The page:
We don`t do too badly for extras either, here split across the two discs, complete with animated menus.
Disc 1 gets the bulk of the material, with a 4-minute Behind the Scenes montage, 3 minutes of Concept Animation Comparisons, 2 minutes of soundbites in the Japanese Voice Actor Interviews and 7 minutes of the original Japanese trailers and TV spots. The most substantial offering is the Sound Effects featurette, which lasts 20 minutes and has interviews with the sound effects crew. We also get to see the magic makers at work, with their collection of sonic paraphernalia, samplers and computers.
Disc 2 has the usual collection of Manga Entertainment Trailers. It`s an ever-growing collection of adverts, with the usual Art Of Anime, Ghost In The Shell, Millennium Actress and so on. Here we get new trailers for Tokyo Underground, Tetsujin 28, Heat Guy J and a live action movie called Survive Style 5+ (Vinnie Jones in Japanese cinema shocker!)
Wow! Absolutely stupendous! For eighty minutes last night, I was watching this with a grin on my face, just wallowing in a veritable feast for the eyes and ears. Karas is a visually inventive experience that burns its way onto the back of the retinas. It`s only afterwards, when the afterimage had faded that I began to worry away at some of the flaws. Karas is very much a superhero tale, a graphic novel in the Western tradition, despite the Japanese setting, mythology and idiosyncrasies. In emulating the dark and moody style of properties like Batman and The Crow, Karas creates worlds and archetypes that are instantly recognisable to Western audiences, but in doing so also emulates one of the flaws of the graphic novel, the lack of character development.
In the first half of Karas, the characters barely register, hidden behind all the glorious eye candy. All the main players are introduced, the unfortunately named Yurine, the new Karas, the man with a mission Nue, the cops Sajisaka and Kure, the survivor Hinaru and the villain of the piece Eko. But none of these really grow beyond their mission statement. It`s something I expect from Graphic novels, after all Batman is always dark and brooding, Superman is always American apple pie, Lois Lane is always Lois Lane, but to see the same approach in anime is a little disconcerting. Of course, this only the halfway point, and it is yet to be seen how the tale will develop.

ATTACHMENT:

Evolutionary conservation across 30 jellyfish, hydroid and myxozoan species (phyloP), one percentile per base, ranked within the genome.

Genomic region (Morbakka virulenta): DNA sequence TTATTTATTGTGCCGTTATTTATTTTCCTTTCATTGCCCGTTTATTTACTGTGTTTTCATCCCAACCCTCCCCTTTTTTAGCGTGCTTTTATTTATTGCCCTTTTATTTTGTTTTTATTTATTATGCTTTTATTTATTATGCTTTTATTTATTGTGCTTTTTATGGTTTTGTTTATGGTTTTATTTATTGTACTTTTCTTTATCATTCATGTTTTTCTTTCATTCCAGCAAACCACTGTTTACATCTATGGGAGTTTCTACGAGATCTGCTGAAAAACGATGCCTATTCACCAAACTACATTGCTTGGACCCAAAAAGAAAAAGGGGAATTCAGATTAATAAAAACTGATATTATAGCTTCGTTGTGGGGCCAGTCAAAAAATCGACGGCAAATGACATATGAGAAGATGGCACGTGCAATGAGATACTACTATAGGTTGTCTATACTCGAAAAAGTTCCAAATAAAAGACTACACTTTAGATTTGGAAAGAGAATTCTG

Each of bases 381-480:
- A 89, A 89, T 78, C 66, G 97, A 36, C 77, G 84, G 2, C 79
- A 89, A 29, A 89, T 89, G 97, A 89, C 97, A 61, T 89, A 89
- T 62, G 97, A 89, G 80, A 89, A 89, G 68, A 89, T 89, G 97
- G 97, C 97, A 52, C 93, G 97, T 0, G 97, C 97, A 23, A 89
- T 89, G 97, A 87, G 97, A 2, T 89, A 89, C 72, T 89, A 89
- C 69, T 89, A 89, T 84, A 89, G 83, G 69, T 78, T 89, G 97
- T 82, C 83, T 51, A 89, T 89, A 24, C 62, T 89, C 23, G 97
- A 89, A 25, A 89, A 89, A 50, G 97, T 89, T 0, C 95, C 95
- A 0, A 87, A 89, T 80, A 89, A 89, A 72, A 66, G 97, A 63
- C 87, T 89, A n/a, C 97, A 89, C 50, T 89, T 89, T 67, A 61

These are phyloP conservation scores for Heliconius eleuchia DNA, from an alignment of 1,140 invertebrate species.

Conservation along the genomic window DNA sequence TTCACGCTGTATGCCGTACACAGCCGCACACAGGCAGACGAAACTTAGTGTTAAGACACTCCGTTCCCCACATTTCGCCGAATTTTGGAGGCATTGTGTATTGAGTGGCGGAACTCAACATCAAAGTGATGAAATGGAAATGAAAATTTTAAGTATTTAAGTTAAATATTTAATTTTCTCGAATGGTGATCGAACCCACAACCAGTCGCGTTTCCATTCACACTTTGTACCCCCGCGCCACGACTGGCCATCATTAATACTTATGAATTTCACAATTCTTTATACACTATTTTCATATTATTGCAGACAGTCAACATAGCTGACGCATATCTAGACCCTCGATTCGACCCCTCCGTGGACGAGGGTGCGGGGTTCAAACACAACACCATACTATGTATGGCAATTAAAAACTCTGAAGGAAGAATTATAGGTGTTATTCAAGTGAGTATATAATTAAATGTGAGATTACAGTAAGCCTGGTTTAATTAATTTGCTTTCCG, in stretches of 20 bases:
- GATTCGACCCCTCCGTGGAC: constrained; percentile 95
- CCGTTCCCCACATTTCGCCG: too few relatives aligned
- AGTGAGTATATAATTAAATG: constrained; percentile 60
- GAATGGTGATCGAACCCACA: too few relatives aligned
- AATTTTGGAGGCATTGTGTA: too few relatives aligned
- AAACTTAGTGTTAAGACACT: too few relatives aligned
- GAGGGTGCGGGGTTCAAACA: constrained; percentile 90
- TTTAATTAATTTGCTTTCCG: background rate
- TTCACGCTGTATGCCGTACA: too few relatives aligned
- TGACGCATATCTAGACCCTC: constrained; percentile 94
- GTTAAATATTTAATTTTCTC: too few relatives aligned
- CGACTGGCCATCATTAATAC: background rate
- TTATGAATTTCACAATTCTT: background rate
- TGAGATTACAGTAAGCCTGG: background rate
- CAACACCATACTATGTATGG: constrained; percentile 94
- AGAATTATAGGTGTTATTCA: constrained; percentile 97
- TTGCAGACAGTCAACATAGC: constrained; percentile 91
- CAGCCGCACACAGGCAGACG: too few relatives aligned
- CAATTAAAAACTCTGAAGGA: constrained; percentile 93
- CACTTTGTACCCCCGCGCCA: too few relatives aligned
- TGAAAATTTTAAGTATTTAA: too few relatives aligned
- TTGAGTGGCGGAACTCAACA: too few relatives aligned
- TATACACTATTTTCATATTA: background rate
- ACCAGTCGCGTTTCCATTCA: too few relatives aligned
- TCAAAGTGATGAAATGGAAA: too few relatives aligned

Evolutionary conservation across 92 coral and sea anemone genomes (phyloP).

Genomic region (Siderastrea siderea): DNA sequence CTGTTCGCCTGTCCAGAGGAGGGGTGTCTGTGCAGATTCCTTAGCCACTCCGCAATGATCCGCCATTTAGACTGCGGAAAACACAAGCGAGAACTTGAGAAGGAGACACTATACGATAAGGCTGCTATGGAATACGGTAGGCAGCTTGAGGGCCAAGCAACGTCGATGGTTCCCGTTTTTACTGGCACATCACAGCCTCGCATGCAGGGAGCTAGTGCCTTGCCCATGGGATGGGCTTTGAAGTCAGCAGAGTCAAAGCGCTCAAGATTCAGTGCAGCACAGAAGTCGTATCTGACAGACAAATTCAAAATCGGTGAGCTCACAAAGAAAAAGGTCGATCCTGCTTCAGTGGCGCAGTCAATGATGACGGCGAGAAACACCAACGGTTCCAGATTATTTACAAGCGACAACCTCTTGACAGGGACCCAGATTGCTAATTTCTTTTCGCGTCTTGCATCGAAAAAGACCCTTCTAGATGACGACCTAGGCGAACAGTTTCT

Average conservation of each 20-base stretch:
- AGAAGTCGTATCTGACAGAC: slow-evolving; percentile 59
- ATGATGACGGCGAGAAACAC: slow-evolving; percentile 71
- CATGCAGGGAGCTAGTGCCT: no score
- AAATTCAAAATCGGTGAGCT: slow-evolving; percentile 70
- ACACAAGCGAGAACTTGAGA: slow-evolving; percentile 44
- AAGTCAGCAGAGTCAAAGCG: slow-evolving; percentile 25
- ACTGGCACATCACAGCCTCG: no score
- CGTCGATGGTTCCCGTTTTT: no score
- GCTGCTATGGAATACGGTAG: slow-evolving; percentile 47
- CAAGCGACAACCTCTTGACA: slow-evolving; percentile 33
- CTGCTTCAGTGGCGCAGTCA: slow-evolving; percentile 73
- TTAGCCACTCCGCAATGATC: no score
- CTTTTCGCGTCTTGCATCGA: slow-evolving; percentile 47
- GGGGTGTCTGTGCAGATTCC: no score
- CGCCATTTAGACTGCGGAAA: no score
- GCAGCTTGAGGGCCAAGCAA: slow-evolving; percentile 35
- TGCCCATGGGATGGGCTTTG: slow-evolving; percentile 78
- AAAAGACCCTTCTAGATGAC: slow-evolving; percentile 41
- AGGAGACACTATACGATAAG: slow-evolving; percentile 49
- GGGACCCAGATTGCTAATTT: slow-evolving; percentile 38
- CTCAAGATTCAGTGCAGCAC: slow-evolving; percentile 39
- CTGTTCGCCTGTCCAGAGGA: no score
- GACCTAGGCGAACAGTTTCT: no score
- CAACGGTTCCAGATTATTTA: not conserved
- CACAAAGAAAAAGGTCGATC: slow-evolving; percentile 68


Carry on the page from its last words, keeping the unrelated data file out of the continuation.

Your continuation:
As for the story itself, convoluted would be an understatement. What the film lacks in character growth, it more than makes up for in exposition. The duality of worlds is hardly a new idea, but the idea of a Champion maintaining the balance between the two is stylishly realised here. Karas is a supernatural figure himself, clad in mechanical body armour that can alter form with the use of a golden amulet. The clashing of the two realms is an interesting idea, and the mythology that develops in this first half is more than enough to hold the interest where the characters cannot. It isn`t all laid out either, but makes you work for the information, letting a snippet out here or there, and ensuring that you pay attention as it builds up to the excellent cliff-hanger.
The episodic nature of the story is also very much apparent, despite being re-edited into an 80-minute movie. The joins that link the three episodes together are obvious (Indeed one of them should have been used for a layer change), and converting it into two movies hasn`t really done it any favours. Still, Karas grabs you from the very first frame and just doesn`t let go. Its world and characters follow universal archetypes, and given Hollywood`s current penchant for comic-book movies, I wouldn`t be surprised if Karas catches the eye of a studio. Karas is dark, moody and action packed, and this first volume sets up a humdinger of a story. I can`t wait to see it resolved. I can`t deny that like many graphic novels, it`s a case of style over substance. But what style!